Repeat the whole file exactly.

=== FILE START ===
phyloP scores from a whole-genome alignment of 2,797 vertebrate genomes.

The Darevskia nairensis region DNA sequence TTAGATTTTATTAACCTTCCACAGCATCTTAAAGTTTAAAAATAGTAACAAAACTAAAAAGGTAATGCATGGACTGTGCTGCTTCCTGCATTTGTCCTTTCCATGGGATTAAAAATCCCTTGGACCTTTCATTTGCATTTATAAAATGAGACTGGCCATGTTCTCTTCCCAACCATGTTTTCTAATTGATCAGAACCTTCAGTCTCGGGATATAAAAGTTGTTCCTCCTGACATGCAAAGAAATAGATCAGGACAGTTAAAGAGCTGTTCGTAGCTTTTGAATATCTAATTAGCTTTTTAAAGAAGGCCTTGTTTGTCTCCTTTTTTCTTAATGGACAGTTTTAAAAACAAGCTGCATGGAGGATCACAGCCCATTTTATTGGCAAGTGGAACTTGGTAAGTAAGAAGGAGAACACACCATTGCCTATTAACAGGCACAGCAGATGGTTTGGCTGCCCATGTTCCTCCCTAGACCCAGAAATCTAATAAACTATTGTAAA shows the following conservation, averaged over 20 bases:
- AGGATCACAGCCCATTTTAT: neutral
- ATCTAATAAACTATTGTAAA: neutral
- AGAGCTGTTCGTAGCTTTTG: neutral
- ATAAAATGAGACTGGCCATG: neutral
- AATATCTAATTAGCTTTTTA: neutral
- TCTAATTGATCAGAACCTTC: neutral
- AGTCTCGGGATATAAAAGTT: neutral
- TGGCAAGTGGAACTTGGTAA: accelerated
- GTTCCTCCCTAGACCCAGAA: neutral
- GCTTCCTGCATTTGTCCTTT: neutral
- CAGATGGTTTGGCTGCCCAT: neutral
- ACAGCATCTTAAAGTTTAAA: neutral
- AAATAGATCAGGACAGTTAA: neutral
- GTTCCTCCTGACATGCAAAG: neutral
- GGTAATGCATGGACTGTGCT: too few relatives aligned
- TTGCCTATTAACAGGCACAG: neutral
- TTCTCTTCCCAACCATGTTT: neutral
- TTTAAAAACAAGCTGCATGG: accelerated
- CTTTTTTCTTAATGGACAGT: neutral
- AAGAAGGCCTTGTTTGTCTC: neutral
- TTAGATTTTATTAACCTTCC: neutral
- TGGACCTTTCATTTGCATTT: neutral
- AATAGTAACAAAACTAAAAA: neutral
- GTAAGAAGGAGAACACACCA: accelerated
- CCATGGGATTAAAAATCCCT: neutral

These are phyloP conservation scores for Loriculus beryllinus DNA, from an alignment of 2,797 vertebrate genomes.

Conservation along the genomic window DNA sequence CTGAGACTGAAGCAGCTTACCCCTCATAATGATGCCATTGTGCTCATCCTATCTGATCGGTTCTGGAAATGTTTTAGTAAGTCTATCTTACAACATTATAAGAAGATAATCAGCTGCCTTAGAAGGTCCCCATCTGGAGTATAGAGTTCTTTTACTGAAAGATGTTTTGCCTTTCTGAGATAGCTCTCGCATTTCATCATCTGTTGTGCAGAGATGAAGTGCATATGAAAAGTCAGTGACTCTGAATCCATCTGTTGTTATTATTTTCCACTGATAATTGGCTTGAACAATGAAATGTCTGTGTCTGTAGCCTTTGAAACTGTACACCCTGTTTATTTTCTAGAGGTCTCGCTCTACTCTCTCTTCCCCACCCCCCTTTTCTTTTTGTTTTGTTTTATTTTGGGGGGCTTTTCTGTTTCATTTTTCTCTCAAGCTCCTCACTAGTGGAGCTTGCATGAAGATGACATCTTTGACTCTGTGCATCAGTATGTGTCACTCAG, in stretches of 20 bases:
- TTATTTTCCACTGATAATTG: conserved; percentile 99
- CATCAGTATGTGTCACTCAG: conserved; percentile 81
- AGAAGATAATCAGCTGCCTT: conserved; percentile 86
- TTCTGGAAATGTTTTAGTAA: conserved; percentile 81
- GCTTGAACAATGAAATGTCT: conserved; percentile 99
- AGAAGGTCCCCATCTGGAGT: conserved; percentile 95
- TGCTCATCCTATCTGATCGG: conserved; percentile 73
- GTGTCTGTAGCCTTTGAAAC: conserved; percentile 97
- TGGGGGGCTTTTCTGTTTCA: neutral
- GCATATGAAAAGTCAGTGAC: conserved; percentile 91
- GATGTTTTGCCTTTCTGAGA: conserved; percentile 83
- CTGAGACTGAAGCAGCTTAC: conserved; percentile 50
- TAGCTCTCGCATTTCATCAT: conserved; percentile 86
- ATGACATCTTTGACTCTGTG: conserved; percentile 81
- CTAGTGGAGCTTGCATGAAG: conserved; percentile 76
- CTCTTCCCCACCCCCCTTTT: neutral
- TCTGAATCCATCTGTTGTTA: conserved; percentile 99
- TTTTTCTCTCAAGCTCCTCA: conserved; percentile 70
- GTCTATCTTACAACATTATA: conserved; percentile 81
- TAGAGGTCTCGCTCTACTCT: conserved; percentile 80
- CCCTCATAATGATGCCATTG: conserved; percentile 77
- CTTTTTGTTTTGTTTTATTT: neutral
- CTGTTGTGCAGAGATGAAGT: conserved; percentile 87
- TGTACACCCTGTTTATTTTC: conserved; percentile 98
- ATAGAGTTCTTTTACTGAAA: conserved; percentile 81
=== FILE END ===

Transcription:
phyloP scores from a whole-genome alignment of 2,797 vertebrate genomes.

The Darevskia nairensis region DNA sequence TTAGATTTTATTAACCTTCCACAGCATCTTAAAGTTTAAAAATAGTAACAAAACTAAAAAGGTAATGCATGGACTGTGCTGCTTCCTGCATTTGTCCTTTCCATGGGATTAAAAATCCCTTGGACCTTTCATTTGCATTTATAAAATGAGACTGGCCATGTTCTCTTCCCAACCATGTTTTCTAATTGATCAGAACCTTCAGTCTCGGGATATAAAAGTTGTTCCTCCTGACATGCAAAGAAATAGATCAGGACAGTTAAAGAGCTGTTCGTAGCTTTTGAATATCTAATTAGCTTTTTAAAGAAGGCCTTGTTTGTCTCCTTTTTTCTTAATGGACAGTTTTAAAAACAAGCTGCATGGAGGATCACAGCCCATTTTATTGGCAAGTGGAACTTGGTAAGTAAGAAGGAGAACACACCATTGCCTATTAACAGGCACAGCAGATGGTTTGGCTGCCCATGTTCCTCCCTAGACCCAGAAATCTAATAAACTATTGTAAA shows the following conservation, averaged over 20 bases:
- AGGATCACAGCCCATTTTAT: neutral
- ATCTAATAAACTATTGTAAA: neutral
- AGAGCTGTTCGTAGCTTTTG: neutral
- ATAAAATGAGACTGGCCATG: neutral
- AATATCTAATTAGCTTTTTA: neutral
- TCTAATTGATCAGAACCTTC: neutral
- AGTCTCGGGATATAAAAGTT: neutral
- TGGCAAGTGGAACTTGGTAA: accelerated
- GTTCCTCCCTAGACCCAGAA: neutral
- GCTTCCTGCATTTGTCCTTT: neutral
- CAGATGGTTTGGCTGCCCAT: neutral
- ACAGCATCTTAAAGTTTAAA: neutral
- AAATAGATCAGGACAGTTAA: neutral
- GTTCCTCCTGACATGCAAAG: neutral
- GGTAATGCATGGACTGTGCT: too few relatives aligned
- TTGCCTATTAACAGGCACAG: neutral
- TTCTCTTCCCAACCATGTTT: neutral
- TTTAAAAACAAGCTGCATGG: accelerated
- CTTTTTTCTTAATGGACAGT: neutral
- AAGAAGGCCTTGTTTGTCTC: neutral
- TTAGATTTTATTAACCTTCC: neutral
- TGGACCTTTCATTTGCATTT: neutral
- AATAGTAACAAAACTAAAAA: neutral
- GTAAGAAGGAGAACACACCA: accelerated
- CCATGGGATTAAAAATCCCT: neutral

These are phyloP conservation scores for Loriculus beryllinus DNA, from an alignment of 2,797 vertebrate genomes.

Conservation along the genomic window DNA sequence CTGAGACTGAAGCAGCTTACCCCTCATAATGATGCCATTGTGCTCATCCTATCTGATCGGTTCTGGAAATGTTTTAGTAAGTCTATCTTACAACATTATAAGAAGATAATCAGCTGCCTTAGAAGGTCCCCATCTGGAGTATAGAGTTCTTTTACTGAAAGATGTTTTGCCTTTCTGAGATAGCTCTCGCATTTCATCATCTGTTGTGCAGAGATGAAGTGCATATGAAAAGTCAGTGACTCTGAATCCATCTGTTGTTATTATTTTCCACTGATAATTGGCTTGAACAATGAAATGTCTGTGTCTGTAGCCTTTGAAACTGTACACCCTGTTTATTTTCTAGAGGTCTCGCTCTACTCTCTCTTCCCCACCCCCCTTTTCTTTTTGTTTTGTTTTATTTTGGGGGGCTTTTCTGTTTCATTTTTCTCTCAAGCTCCTCACTAGTGGAGCTTGCATGAAGATGACATCTTTGACTCTGTGCATCAGTATGTGTCACTCAG, in stretches of 20 bases:
- TTATTTTCCACTGATAATTG: conserved; percentile 99
- CATCAGTATGTGTCACTCAG: conserved; percentile 81
- AGAAGATAATCAGCTGCCTT: conserved; percentile 86
- TTCTGGAAATGTTTTAGTAA: conserved; percentile 81
- GCTTGAACAATGAAATGTCT: conserved; percentile 99
- AGAAGGTCCCCATCTGGAGT: conserved; percentile 95
- TGCTCATCCTATCTGATCGG: conserved; percentile 73
- GTGTCTGTAGCCTTTGAAAC: conserved; percentile 97
- TGGGGGGCTTTTCTGTTTCA: neutral
- GCATATGAAAAGTCAGTGAC: conserved; percentile 91
- GATGTTTTGCCTTTCTGAGA: conserved; percentile 83
- CTGAGACTGAAGCAGCTTAC: conserved; percentile 50
- TAGCTCTCGCATTTCATCAT: conserved; percentile 86
- ATGACATCTTTGACTCTGTG: conserved; percentile 81
- CTAGTGGAGCTTGCATGAAG: conserved; percentile 76
- CTCTTCCCCACCCCCCTTTT: neutral
- TCTGAATCCATCTGTTGTTA: conserved; percentile 99
- TTTTTCTCTCAAGCTCCTCA: conserved; percentile 70
- GTCTATCTTACAACATTATA: conserved; percentile 81
- TAGAGGTCTCGCTCTACTCT: conserved; percentile 80
- CCCTCATAATGATGCCATTG: conserved; percentile 77
- CTTTTTGTTTTGTTTTATTT: neutral
- CTGTTGTGCAGAGATGAAGT: conserved; percentile 87
- TGTACACCCTGTTTATTTTC: conserved; percentile 98
- ATAGAGTTCTTTTACTGAAA: conserved; percentile 81